While tens of thousands of types of spiders live in the United States, only a few are considered dangerous to humans. By being able to identify these spiders and understanding how best to avoid bites, those who enjoy outdoor activities like hunting, fishing and camping can stay safe and sound.
According to information compiled from the Centers for Disease Control and Prevention, the Illinois Department of Public Health and Oregon.gov, here’s what outdoorsman need to know about venomous spiders in the U.S.:
Where They Live: The territory of black widow spiders spans across the country, with the most common areas they inhabit being in the southern and western states. Within the areas they live, black widows tend to be found in or near sheds, garages, firewood piles, storage bins and other undisturbed places.
Appearance: Most female widows are black, with a reddish hourglass-shaped marking on the underside of their abdomens. Their bodies may measure up to a half inch long. Males are smaller, typically with grey or brown shades and red, orange or yellow markings.
Bites: Black widow spiders typically bite only when humans come into contact with their webs. Their bites create two puncture marks in the skin, from which pain spreads to other parts of the body, including the chest and abdomen. While bites rarely result in death, after-effects include pain and swelling.
It’s important to note that while the female spiders are considered quite dangerous, the males are not.
Brown Recluse Spiders
Where They Live: Brown recluse spiders live in the Midwest and in the South. Like black widows, they’re typically found in undisturbed areas outdoors. Indoors, they’re found in dark areas such as closets and inside of shoes.
Appearance: Brown recluse spiders live up to their names – they’re both brown and reclusive. Behind their six eyes, brown recluse spiders have a violin-shaped marking.
Bites: In order to bite humans, brown recluse spiders require “counter pressure” that traps the spider against the skin, according to the CDC. When a person is bitten by a brown recluse, his or her wound generally progresses from red and swollen to a two-inch-in-diameter hardened lump within a day. In some cases, necrosis – the destroying of skin tissue – can develop.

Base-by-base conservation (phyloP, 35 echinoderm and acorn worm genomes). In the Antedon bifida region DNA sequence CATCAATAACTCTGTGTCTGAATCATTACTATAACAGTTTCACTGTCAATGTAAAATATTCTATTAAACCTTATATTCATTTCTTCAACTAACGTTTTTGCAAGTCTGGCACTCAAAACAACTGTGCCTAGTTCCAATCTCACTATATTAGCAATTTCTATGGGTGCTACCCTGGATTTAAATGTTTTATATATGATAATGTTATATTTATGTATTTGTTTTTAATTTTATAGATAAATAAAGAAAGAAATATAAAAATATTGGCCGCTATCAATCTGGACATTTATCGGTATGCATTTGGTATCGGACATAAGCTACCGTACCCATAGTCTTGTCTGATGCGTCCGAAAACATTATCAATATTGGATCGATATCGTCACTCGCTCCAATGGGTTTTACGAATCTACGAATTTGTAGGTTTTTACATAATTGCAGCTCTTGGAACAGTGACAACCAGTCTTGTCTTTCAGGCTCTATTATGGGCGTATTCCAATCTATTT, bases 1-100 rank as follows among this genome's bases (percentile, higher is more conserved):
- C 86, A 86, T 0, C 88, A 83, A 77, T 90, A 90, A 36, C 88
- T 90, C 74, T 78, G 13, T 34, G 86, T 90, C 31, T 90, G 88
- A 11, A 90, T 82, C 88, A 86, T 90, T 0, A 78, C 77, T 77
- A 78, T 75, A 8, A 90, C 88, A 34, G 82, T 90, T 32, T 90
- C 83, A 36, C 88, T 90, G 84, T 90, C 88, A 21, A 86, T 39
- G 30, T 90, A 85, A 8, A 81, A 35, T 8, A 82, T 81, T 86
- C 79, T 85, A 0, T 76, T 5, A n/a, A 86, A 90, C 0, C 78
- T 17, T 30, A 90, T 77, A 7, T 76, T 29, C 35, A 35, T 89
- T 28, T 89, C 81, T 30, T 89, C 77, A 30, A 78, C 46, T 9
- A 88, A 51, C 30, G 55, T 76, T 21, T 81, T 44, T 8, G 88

Male brown recluse spiders cause less severe bites than females, as they have about half the venom.
Where They Live: Hobo spiders are found in the Pacific Northwest. They make their homes in outdoor areas such as window wells and firewood piles. Indoors, they’re found behind furniture and in closets.
Appearance: The hobo spider is a large, brown spider with yellow markings on the abdomen. To differentiate them from similar species, note that unlike most spiders, hobo spiders will not climb; they do, however, run very quickly.
Bites: Oftentimes, the bite of a hobo spider will be unnoticeable. Sometimes, though, a slow-healing wound will develop.
People can prevent spider bites by:
- Sealing openings into the home
- Installing window screens
- Removing spider webs from home
- Inspecting items like clothing, shoes or towels before use and storing these items in plastic bags
- Examining objects for spiders when bringing them from the outdoors into the indoors
- Using spider traps
- Vacuuming regularly
- Keeping bedding from touching floors
You’ve Been Bitten. What Do You Do?
- If possible, identify the type of spider or catch it. If you are able to retrieve it, take it along with you to where you’re seeking medical care.
- Wash the bite with soap and water.
- Elevate the affected area, and apply a cold compress.
- Seek medical attention immediately.